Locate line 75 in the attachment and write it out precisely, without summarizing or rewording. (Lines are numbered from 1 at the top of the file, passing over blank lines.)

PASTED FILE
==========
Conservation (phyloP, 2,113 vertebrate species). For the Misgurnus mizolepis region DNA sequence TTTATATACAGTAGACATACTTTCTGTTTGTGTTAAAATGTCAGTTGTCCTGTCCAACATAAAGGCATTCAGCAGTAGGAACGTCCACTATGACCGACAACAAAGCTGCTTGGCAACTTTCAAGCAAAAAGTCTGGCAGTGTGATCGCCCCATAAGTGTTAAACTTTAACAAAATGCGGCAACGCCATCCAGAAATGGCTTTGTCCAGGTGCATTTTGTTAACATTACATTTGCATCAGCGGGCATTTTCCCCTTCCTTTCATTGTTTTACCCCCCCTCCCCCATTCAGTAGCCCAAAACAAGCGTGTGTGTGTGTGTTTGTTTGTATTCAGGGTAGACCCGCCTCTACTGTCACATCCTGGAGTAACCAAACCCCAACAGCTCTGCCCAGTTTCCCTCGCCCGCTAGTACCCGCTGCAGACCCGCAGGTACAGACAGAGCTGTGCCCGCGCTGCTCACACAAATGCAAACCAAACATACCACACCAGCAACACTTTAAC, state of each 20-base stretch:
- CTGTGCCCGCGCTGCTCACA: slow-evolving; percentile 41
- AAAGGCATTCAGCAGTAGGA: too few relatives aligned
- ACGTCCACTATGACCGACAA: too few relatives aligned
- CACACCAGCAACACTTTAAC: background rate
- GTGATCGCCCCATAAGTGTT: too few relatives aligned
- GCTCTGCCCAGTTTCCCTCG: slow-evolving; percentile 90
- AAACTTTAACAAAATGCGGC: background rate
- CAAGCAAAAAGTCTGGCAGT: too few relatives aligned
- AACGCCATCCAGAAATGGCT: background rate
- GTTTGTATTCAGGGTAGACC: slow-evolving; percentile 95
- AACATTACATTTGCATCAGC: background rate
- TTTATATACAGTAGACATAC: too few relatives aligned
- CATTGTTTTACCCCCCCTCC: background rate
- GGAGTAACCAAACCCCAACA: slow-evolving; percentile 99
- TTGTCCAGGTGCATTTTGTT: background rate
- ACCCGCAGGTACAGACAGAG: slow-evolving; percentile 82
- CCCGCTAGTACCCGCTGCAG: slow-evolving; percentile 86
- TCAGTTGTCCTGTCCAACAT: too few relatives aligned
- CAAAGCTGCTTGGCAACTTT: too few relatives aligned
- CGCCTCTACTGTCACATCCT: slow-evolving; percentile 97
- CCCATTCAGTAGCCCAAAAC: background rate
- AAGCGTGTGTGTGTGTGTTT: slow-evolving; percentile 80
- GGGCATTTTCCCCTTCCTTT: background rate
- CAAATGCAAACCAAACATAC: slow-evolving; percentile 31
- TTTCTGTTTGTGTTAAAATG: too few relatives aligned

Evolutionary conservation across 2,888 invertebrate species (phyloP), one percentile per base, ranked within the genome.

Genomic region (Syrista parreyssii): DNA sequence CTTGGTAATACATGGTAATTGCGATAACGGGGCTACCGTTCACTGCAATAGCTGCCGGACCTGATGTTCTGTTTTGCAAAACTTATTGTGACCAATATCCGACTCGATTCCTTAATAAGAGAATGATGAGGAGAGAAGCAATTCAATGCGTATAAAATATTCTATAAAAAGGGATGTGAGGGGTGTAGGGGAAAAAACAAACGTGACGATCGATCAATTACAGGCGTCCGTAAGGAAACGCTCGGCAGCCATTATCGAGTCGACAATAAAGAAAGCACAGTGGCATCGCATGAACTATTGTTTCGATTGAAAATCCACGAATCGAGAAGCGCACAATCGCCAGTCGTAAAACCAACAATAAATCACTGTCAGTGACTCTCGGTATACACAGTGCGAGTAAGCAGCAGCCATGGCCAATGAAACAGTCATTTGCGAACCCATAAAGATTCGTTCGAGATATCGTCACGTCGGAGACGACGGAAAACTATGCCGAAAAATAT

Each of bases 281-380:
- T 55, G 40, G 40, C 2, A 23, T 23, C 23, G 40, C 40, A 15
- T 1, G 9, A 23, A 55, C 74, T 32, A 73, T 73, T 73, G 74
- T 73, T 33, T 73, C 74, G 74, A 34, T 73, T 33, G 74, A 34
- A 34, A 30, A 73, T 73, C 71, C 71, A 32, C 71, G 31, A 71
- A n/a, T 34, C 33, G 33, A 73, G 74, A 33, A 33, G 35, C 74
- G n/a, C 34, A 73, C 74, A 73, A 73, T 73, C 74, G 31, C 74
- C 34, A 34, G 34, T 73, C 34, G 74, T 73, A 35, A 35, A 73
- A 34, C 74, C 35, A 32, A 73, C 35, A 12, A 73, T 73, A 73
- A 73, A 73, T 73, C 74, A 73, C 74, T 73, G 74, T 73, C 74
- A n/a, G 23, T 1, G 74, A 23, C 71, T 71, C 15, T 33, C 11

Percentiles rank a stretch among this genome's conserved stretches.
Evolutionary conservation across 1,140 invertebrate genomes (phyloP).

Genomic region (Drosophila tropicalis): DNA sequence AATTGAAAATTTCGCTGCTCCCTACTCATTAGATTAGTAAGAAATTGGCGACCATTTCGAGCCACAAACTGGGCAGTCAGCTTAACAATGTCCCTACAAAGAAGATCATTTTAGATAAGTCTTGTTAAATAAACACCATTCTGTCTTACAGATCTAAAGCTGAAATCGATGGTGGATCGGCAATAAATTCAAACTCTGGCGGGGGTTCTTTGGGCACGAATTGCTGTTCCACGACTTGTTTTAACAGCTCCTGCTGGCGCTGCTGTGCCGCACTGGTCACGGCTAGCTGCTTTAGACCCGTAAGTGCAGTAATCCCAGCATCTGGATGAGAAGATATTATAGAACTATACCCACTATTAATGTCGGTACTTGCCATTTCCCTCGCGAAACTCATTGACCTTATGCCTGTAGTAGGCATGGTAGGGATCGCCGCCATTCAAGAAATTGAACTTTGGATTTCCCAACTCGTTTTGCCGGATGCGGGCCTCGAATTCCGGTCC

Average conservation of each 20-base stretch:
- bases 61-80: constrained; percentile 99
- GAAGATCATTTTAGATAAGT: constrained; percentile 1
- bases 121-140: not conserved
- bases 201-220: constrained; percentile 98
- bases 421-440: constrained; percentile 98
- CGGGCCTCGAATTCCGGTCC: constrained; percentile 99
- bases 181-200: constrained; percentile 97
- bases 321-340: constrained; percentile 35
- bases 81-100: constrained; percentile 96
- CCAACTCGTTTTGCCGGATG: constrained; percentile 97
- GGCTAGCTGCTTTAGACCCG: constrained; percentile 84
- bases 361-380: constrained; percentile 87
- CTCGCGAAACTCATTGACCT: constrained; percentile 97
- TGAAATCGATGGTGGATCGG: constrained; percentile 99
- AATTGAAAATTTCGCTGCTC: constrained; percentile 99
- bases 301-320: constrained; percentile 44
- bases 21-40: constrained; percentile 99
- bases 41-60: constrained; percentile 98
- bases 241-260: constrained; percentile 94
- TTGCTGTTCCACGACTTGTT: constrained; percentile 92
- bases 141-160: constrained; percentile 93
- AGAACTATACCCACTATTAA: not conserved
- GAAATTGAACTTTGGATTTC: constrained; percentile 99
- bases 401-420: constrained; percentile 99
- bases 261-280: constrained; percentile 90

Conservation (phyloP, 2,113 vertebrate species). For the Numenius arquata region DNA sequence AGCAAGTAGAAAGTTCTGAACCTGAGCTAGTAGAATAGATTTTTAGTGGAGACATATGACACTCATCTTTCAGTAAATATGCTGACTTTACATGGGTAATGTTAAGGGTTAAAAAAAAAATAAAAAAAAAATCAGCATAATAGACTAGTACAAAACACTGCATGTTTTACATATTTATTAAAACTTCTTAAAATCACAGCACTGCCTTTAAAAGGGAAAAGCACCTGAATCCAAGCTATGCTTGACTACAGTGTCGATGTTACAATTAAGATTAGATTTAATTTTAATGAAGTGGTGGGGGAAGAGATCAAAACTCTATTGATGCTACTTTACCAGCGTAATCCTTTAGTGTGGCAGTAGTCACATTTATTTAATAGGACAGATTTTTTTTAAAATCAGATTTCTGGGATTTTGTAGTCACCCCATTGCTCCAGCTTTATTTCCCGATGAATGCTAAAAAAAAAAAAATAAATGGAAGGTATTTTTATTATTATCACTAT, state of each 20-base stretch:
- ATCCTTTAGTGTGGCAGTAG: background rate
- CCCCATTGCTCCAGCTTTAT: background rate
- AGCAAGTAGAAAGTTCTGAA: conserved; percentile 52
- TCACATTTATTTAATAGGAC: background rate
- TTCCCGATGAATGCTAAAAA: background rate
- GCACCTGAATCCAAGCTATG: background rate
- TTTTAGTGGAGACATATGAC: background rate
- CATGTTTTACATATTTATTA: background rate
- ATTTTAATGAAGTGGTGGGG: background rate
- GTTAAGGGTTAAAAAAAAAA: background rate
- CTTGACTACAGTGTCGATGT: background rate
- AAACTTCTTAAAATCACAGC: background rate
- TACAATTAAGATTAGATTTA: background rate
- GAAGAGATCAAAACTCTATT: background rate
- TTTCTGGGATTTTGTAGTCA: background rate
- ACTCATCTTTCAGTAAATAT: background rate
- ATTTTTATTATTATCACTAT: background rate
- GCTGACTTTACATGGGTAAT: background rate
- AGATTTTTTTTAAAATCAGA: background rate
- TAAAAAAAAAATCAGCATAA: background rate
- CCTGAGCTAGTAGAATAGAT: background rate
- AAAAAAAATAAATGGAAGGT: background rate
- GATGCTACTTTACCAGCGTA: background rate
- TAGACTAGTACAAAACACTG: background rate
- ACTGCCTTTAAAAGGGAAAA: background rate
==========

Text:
- GCACCTGAATCCAAGCTATG: background rate